Antibiotics do not reduce the severity or length of a cold and are discouraged. Taking unnecessary antibiotics can weaken the immune system, reducing the child’s ability to naturally deter illness and germs. Taking unnecessary antibiotics also leads to antibiotic resistance. Basically, the bacteria overcome the effect of the antibiotics. Texas MedClinic is a strong advocate for proper use of antibiotics. To learn more, go to https://www.texasmedclinic.com/why-didnt-my-doctor-give-me-an-antibiotic/
Understanding the differences between cold and allergies is hard. To learn the differences, click https://www.texasmedclinic.com/four-allergy-seasons-in-south-and-central-texas/
4. Pink Eye
Another highly-contagious bacterial/viral infection, pink eye or conjunctivitis, causes itchy, watery eyes that can create a discharge or crust around the eye. The redness or pink color is caused when the small membrane that covers the eyeball (conjunctiva) becomes inflamed.
Pink eye does not impact your vision. Seek medical attention as soon as symptoms arise. Pink eye can be contagious for as long as two weeks from the onset of symptoms. Early diagnosis and treatment can prevent people around you from getting pink eye, too.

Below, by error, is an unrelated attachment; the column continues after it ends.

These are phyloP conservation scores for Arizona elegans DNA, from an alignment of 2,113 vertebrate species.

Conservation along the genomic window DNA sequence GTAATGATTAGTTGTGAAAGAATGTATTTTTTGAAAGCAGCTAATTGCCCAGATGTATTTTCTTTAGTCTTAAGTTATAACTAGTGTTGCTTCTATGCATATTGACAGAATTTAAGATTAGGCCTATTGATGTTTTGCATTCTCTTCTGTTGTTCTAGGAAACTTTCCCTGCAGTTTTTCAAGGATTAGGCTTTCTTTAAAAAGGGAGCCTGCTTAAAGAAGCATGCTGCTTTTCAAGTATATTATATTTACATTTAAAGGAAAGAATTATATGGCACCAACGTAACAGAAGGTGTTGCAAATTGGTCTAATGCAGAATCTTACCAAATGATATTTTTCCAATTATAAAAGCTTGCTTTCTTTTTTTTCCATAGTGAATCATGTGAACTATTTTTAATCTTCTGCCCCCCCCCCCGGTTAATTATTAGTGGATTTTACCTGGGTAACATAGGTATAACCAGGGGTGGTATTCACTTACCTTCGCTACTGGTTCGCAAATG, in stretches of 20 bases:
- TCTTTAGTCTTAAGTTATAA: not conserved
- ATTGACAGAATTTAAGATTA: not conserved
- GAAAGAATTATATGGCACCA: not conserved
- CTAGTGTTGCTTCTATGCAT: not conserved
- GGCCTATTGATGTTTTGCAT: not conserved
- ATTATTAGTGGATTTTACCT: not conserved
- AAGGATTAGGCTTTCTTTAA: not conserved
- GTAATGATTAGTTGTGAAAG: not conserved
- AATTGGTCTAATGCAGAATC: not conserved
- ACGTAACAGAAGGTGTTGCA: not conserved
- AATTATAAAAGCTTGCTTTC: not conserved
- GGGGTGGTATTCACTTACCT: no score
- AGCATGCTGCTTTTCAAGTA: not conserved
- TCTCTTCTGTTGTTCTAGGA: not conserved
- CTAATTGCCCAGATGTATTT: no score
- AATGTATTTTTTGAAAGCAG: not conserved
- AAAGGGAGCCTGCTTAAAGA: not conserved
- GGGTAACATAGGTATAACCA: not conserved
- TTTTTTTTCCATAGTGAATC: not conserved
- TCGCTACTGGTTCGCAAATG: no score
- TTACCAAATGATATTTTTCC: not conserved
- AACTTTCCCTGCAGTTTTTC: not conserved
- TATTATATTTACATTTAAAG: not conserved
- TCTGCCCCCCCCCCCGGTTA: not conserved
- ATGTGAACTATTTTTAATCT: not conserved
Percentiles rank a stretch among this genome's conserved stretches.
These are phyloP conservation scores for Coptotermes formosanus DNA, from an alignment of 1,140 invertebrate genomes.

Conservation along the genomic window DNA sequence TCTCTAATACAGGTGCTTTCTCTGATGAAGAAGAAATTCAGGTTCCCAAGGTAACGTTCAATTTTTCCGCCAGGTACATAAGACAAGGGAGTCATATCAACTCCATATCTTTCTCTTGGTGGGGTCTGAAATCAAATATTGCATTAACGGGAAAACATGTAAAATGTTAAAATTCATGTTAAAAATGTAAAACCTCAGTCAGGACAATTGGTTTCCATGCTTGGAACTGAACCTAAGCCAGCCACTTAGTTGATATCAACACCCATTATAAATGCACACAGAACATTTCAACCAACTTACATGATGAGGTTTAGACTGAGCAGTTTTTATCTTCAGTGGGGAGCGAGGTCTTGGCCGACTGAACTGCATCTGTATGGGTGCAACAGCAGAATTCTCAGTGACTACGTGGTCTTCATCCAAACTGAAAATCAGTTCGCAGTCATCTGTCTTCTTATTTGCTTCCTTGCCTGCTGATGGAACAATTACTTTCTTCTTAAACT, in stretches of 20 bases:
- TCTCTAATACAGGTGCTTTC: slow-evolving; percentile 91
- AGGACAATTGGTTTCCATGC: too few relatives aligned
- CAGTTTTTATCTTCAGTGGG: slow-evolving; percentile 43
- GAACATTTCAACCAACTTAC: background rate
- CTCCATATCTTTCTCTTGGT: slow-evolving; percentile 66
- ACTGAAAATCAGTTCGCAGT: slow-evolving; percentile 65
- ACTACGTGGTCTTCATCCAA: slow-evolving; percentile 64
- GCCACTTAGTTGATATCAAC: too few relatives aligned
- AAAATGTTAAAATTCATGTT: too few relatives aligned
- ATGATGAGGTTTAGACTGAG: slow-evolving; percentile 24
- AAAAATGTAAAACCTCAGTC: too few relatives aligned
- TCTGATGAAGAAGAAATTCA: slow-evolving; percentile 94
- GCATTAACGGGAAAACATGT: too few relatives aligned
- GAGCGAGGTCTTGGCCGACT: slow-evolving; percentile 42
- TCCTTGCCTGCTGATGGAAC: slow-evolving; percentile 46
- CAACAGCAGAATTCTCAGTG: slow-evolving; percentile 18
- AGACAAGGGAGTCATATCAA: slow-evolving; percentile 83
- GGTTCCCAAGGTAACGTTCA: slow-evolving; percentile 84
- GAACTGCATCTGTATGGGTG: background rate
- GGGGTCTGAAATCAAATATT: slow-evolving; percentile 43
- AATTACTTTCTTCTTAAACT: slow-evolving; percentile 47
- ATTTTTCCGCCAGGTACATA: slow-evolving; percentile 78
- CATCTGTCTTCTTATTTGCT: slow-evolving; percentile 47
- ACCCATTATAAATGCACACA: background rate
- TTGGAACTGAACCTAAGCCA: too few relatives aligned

5. Head Lice
Head liceinfestation is most common among elementary school-aged children and requires treatment not only of the child but all those in the household, as well as those who have been in close proximity of the child.
Lice need a host to survive and can only live 1-2 days without a host. As many would believe, head lice are not shared with the family pet. Lice need a human host. Lice are spread through the sharing of hairbrushes, bed pillows, hats, jackets, towels; anything worn by the infested person.
Over-the-counter treatments kill live lice, kill the nits or lice eggs, or both. Read the options carefully.
The CDC recommends not putting conditioner on the hair prior to treatment, and to not wash the hair until 2 days after treatment to allow the insecticide to perform.
After treating with the insecticide, the head must be inspected for lice and nits. Nits need to be removed with a comb. The CDC recommends checking the infected person every 2-3 days to assure all nits and lice have been removed.
Hats, scarves, pillow cases, bedding, clothing, and towels worn or used by the infested person in the 2-day period just before treatment is started should be machine washed and dried using the hot water and hot air cycles because lice and eggs are killed by exposure for 5 minutes to temperatures greater than 53.5°C (128.3°F). Items that cannot be laundered may be dry-cleaned or sealed in a plastic bag for two weeks. Vacuuming furniture and floors can remove an infested person’s hairs that might have viable nits attached.
Seek medical treatment if the over-the-counter treatment does not perform. There are several prescription insecticides that can help.
Treat and remove lice from infected child before returning to school in order to prevent a mass infestation within the classroom or school.